There are a number of factors that are described as triggering hives, and liver disease (specifically hepatitis B) is one of them. Hepatitis B is an infectious viral disease. The virus that is responsible for causing it is named, simply, hepatitis B virus or HBV. Because viral infections are often implicated as hives triggers, the association between hives and liver disease of the viral persuasion is not unusual.
Hepatitis B transmission occurs through body fluids. Thus, infection can spread through transfusions, dialysis, unsterilized equipment used for acupuncture or tattooing, unsterilized needles, sex and childbirth. To reduce the risk of infection, one can take precautions to reduce contact with contaminated body fluids or to strengthen the immune system. For instance, protected sex, which entails the use of condoms, significantly decreases the likelihood that HBV will be transmitted through sex. The sterilization of needles and any equipment that breaks the skin before reuse is also an important way of minimizing the transmission of infection. The third way to maximize protection against hepatitis B is immunization. Administered appropriately, hepatitis B vaccines have the capacity to boost immunity to the virus, even among newborns.
Diagnosing Liver Disease: Hives and Other Symptoms
Certain symptoms are associated with hepatitis B, but it is also true that their presentation varies from person to person. For instance, hives and liver disease might be associated in some cases, but not in others. Thus, diagnosing hepatitis B is not an easy thing to do unless one is doing so from an informed, medical perspective. Acute hepatitis has been known to mimic other medical conditions. So, instead of relying on self-diagnosis, patients should consult their doctors the minute they sense that something might be wrong in the area of the upper right abdomen.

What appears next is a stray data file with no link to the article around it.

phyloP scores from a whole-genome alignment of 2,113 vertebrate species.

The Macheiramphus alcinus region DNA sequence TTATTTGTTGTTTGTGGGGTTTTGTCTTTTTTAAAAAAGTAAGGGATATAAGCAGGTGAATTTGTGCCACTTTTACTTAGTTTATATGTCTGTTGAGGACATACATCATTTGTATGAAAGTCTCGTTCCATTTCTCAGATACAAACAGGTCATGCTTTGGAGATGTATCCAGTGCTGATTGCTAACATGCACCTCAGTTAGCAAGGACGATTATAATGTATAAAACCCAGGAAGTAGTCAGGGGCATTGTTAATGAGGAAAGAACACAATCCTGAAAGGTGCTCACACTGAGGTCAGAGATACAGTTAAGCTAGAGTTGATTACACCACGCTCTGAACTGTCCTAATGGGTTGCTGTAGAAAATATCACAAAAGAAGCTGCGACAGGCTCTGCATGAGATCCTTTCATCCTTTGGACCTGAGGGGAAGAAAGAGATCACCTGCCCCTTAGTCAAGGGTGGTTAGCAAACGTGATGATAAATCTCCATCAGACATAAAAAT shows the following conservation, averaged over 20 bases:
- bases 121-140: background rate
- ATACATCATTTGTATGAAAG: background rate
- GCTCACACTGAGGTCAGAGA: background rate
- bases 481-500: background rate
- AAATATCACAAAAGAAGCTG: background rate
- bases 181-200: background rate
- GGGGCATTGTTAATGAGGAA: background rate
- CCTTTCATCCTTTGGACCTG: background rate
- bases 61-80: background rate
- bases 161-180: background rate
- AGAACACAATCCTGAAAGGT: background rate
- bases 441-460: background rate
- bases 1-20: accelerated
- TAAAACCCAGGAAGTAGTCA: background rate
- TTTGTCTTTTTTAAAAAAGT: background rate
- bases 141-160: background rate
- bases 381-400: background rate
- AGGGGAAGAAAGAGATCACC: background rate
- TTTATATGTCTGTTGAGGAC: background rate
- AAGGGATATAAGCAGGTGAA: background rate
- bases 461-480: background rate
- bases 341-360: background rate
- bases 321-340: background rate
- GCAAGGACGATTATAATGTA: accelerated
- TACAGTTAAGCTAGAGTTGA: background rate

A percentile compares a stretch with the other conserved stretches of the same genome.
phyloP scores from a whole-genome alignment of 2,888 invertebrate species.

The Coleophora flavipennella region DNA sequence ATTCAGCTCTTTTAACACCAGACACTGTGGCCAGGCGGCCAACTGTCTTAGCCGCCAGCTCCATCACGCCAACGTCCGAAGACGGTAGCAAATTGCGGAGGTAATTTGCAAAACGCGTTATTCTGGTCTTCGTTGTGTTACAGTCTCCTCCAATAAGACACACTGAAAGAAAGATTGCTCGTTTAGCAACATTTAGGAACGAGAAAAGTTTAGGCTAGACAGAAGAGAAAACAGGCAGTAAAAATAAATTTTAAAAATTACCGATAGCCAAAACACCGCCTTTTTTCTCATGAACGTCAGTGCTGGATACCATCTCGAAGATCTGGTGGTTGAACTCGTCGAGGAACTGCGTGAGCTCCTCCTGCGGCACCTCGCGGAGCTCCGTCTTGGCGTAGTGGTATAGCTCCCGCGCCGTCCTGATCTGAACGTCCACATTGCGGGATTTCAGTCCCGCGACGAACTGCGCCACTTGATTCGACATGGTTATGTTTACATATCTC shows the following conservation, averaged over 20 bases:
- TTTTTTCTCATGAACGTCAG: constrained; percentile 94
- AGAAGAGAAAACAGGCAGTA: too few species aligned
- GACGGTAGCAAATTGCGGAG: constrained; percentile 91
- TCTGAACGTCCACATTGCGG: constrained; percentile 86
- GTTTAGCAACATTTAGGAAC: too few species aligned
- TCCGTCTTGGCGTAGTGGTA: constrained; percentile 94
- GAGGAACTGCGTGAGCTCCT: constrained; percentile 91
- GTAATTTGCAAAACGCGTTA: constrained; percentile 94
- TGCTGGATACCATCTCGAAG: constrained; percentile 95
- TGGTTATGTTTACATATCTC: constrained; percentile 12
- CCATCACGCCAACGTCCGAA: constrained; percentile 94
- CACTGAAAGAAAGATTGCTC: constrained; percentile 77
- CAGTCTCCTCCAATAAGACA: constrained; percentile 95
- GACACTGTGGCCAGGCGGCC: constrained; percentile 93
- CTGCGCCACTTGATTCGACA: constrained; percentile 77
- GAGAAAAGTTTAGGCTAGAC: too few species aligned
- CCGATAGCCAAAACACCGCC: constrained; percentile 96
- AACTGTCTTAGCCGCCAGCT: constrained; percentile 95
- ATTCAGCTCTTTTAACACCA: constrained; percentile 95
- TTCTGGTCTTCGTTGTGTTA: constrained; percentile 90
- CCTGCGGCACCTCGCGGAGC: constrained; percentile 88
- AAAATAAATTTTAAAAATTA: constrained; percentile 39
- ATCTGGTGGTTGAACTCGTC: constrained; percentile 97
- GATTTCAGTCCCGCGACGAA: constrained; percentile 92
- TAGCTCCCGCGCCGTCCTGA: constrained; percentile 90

The symptoms alluded to in the previous paragraph include jaundice, vomiting and nausea, appetite loss, tenderness in the area of the right upper abdomen, fever, soreness in the muscles, pain in the joints, itchy skin and hives. Liver disease like hepatitis B can result in cirrhosis of the liver or hepatic cancer if it becomes a chronic condition.
Additional situations in which hives and liver disease coincide involve other forms of hepatitis: namely, hepatitis A and hepatitis C. Note that the association between hepatitis (or liver disease) and hives tends to follow certain patterns. For one, it is not just any form of hives that is triggered by hepatitis. Rather, acute hives are the “culprit”. Additionally, some scientists have noted that, when hives are associated with hepatitis A through C, they tend to appear in the earliest stages of the diseases, before other hepatitis symptoms manifest.